The appointment of Javad Zarif as Iran’s foreign minister by President Hassan Rouhani in August 2013 struck a favorable chord with many Iranians who were under the impression that he was distinct from the majority of Islamic Republic technocrats, an ingenious and sincere intellect who was not blighted with the typical kleptocratic tendencies of senior men in suits in an undemocratic setting.
A US-educated university professor and diplomat who had cruised the world in his youth, spoke fluent English, knew most of the top international politicians of his time in person, had high-profile friends such as Joe Biden and Dianne Feinstein, was described by Henry Kissinger as a “respectful enemy” and boasted insider knowledge of the workings of leading foreign-policy think-tanks in the United States and Europe, Zarif was perceived as the celebrity of Rouhani’s cabinet and an ideal pick to be his top diplomat.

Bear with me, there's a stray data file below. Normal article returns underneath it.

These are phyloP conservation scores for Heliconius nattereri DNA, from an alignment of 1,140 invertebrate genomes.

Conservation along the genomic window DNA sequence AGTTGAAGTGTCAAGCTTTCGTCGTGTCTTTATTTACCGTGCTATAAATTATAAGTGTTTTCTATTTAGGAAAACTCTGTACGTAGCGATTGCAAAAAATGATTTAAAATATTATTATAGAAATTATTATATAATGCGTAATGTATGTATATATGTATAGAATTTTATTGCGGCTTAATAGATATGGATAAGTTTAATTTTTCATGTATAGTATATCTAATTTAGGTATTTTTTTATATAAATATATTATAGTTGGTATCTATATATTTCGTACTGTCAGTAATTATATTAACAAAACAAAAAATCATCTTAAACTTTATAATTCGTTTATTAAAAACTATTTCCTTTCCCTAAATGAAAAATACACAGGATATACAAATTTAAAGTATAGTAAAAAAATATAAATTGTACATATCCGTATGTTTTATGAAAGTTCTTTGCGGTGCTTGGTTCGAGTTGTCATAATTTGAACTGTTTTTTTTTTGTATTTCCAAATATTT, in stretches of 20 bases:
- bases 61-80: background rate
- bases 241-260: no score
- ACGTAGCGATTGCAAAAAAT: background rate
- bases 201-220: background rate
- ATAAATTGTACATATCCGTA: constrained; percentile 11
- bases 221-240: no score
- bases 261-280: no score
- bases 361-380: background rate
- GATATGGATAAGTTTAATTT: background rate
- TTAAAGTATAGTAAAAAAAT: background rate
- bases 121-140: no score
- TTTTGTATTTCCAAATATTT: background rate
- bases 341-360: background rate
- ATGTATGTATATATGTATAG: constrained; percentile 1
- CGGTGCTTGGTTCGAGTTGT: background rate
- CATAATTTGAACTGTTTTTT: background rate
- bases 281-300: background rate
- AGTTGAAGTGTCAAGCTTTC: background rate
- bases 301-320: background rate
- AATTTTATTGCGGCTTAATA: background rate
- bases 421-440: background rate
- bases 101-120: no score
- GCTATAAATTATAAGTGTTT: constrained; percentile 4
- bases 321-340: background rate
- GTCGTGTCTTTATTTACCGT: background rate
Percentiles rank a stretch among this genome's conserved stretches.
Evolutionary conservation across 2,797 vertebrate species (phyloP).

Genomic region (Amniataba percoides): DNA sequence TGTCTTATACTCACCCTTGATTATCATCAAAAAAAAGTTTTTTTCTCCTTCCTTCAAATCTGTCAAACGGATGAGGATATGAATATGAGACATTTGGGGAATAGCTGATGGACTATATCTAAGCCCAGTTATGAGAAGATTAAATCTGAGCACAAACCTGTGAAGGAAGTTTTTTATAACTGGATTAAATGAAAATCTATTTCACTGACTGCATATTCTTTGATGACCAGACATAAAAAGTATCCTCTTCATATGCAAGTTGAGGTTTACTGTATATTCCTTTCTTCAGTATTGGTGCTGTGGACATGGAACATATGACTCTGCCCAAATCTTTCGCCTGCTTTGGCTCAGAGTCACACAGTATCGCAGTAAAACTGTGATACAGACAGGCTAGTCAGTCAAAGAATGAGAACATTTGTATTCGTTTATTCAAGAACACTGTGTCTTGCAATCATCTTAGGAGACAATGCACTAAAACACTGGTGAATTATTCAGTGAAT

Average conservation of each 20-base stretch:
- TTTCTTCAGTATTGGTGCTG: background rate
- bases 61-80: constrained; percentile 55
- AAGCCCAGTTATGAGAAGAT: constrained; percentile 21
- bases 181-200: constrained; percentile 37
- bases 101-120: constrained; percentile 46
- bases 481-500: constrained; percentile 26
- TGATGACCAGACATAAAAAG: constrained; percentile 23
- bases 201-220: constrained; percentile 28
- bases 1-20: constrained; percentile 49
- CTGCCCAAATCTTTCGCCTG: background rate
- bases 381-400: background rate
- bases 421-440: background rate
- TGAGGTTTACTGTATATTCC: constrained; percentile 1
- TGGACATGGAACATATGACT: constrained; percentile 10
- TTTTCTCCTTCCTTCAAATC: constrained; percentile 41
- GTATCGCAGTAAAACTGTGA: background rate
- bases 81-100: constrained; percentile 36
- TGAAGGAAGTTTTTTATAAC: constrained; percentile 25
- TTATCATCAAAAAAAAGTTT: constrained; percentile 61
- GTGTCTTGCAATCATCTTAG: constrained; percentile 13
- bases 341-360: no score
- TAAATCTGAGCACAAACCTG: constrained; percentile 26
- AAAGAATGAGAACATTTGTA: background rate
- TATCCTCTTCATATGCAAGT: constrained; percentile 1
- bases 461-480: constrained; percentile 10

In July 2015, he emerged as a national hero patriotic Iranians adulated for his role in sealing the Joint Comprehensive Plan of Action (JCPOA) with six world powers, which above everything, heralded the lifting of economic sanctions that had screwed their lives for decades.
Iran gave up critical elements of its nuclear enterprise and in return, was rewarded with the normalization of its trade relations with the international community. The Iranian architect of this indispensable compromise deal was Javad Zarif.
Some newspapers and pundits compared him to Amir Kabir, the chief minister to the Iranian monarch Naser al-Din Shah Qajar. Kabir (1807-1852) was credited as a modernizer and the nation’s seminal reformer, and among his many achievements was the foundation of the first modern university in Iran in 1851, one year before he was assassinated following a malignant contrivance by the Queen Mother Malek Jahan Khanom under the pressure of Russian and British governments.
After the nuclear deal was agreed in Vienna, an impassioned crowd welcomed Zarif at a Tehran airport, and hundreds flocked to the streets to celebrate, waving Iranian flags and portraits of Rouhani and Zarif. They had grasped the significance of the accord and how it could unfetter them from mounting economic hardships, and were acknowledging the eloquent foreign minister for the breakthrough.